In the simplest view, a transistor is nothing more than a current amplifier. If there is adequate voltage available, and of the right polarity, at the terminals of the emitter, and collector, the current that flows through the collector, will ignoring leakage, saturation, and a host of other details, be a preset multiple of current flowing through the emitter base region. That trait, the multiplication of current, is amplification, in this specific case current amplification, and in the jargon of electronic data books, this characteristic has a name, we call it Beta and its symbol is the greek letter Beta it looks somewhat like an upper case letter "B" with a descender. This characteristic, and its attendant symbol usually has a numerical value that falls between 25, and 300. I say usually, although single transistors have been made for very specialized applications, at a noticeably higher price with guaranteed minimum specified Betas in excess of 1000 they tend to be low power, and rather low voltage devices as well. On the opposite end of the spectrum, some specialized transistors optimized for very high emitter to collector voltage, tend to have Beta specifications as low as 7.0 and they are also more expensive. Another term you will encounter when talking about amplification, is Gain. In the case of Beta the Gain being referred to is specifically current gain. Two or more transistors wired up in a configuration called Darlington results in current gain that is the arithmetic product of both transistors Betas. For example, two transistors, with modest beta gains of 70, and 75 wired up into a darlington pair configuration results in what appears to be a single transistor with a beta gain of 5250. Manufacturers sell devices called Darlington transistors wired up this way, and sealed inside a single three lead plastic case. Using one of these saves you the effort of wiring two transistors up in such a configuration. It is not unusual to see darlington pair devices with betas in the tens of thousands. It's not without a downside, since there are two emitter base junctions effectively wired in series, the forward bias voltage of a darlington pair is twice the forward junction drop of a single transistor, and as an engineer you must take this into consideration, when designing circuits based on these devices. Plane old transistors, the kind you think of then you think of a non exotic device, are called bipolar transistors. They are a device with two junctions, placed very, very close to each other in an otherwise unremarkable block of pure intrinsic Silicon. The doping is set up to go from "P" to "N" and back to "P" again or they can be made the other polarity where the doping goes from "N" to "P" and back to "N" again. Some things that influence the design of the doping concentration are that to have a useful transistor you want reasonably high beta and you would also like to have as high an operating voltage as possible. As I have pointed out to you these two characteristics are at odds with each other. The most common types of transistors strike a balance between these, and other tradeoffs. Across the spectrum of transistor types that you find in the data books, the tradeoffs I will teach you will as you read the specifications almost jump right off the page, and when you see a device that seems to violate the tradeoff mentality, it seems to have the best of all worlds, you had better be suspicious of the one characteristic that seldom finds its way into a data book...   The price!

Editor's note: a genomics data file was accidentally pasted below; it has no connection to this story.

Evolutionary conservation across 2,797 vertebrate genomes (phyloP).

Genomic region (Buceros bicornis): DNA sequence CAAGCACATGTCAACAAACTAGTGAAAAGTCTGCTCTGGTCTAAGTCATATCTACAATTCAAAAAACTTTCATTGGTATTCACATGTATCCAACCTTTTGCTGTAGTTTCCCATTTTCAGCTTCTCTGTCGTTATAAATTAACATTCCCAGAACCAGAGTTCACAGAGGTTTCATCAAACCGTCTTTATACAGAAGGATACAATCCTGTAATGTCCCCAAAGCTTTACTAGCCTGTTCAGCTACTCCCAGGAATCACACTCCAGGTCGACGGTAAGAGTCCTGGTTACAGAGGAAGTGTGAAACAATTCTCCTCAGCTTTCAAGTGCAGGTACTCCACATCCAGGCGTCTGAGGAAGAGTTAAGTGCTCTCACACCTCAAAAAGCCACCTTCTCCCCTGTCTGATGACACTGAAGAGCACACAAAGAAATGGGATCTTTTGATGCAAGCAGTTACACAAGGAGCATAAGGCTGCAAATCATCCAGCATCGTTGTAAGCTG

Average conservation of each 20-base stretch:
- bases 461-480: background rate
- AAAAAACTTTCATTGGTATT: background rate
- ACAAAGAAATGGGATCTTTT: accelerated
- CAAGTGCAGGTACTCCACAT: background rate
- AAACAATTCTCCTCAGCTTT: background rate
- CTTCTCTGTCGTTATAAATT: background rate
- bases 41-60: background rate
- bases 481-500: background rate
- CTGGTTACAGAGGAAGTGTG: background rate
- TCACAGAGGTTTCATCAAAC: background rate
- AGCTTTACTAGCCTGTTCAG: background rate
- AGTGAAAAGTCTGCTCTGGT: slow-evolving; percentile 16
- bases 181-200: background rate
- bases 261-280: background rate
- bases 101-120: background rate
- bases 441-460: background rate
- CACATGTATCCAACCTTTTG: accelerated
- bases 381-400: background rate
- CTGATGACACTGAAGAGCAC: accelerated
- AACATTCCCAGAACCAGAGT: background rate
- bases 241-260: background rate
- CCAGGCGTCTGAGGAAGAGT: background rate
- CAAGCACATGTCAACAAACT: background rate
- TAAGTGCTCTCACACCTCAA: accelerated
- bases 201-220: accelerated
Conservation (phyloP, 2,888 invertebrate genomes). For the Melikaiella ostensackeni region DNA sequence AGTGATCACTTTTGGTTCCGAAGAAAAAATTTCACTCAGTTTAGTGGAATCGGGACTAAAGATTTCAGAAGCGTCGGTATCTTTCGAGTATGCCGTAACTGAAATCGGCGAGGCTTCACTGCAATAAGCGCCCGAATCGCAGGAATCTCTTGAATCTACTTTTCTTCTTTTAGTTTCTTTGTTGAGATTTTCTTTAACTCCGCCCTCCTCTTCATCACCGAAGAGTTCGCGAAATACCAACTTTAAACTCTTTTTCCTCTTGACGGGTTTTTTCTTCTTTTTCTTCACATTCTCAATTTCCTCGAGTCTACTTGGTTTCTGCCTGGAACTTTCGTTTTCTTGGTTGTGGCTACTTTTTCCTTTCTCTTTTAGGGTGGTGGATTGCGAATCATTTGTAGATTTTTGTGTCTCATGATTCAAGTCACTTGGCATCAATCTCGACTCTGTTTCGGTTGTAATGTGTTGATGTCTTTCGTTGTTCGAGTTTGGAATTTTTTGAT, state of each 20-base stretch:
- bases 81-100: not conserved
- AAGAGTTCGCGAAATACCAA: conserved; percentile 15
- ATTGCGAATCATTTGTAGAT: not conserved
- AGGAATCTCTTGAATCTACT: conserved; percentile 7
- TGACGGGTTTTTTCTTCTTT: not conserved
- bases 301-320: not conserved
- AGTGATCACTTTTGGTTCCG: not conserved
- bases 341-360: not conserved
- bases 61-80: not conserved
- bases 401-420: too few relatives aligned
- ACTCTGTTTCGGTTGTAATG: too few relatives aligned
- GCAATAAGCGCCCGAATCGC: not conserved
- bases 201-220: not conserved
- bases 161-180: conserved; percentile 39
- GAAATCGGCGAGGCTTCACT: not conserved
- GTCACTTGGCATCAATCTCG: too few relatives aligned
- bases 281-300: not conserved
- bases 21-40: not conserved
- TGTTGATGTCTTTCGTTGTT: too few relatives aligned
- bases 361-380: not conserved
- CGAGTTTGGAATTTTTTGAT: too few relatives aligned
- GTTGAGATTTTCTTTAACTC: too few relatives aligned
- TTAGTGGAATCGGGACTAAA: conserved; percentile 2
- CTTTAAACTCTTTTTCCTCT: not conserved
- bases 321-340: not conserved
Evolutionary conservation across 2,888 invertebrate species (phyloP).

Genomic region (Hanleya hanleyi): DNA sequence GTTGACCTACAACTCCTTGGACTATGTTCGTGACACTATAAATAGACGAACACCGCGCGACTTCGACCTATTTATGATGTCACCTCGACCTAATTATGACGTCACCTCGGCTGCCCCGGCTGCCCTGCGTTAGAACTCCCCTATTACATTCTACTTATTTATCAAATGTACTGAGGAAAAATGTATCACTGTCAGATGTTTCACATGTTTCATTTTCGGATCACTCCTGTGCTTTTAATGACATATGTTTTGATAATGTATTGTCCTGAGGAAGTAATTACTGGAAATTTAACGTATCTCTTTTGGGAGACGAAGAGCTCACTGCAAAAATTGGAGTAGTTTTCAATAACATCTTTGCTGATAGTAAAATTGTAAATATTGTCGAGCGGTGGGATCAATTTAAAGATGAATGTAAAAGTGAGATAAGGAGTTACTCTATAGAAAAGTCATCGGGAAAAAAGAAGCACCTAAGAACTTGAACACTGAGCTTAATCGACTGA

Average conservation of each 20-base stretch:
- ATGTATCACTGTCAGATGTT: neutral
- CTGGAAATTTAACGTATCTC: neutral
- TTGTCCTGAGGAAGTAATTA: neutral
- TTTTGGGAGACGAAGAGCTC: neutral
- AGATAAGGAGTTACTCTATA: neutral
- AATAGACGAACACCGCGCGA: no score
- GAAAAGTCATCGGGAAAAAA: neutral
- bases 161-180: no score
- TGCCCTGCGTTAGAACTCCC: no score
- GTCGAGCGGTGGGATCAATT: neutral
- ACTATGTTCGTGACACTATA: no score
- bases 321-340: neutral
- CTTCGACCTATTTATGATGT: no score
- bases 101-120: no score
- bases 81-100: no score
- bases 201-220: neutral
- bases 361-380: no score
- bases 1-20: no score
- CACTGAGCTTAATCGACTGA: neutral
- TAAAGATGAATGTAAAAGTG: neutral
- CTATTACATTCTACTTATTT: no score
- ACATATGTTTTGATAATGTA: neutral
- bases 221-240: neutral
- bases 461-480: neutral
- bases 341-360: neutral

Ok enough already, here's a drawing of a biased "NPN" transistor.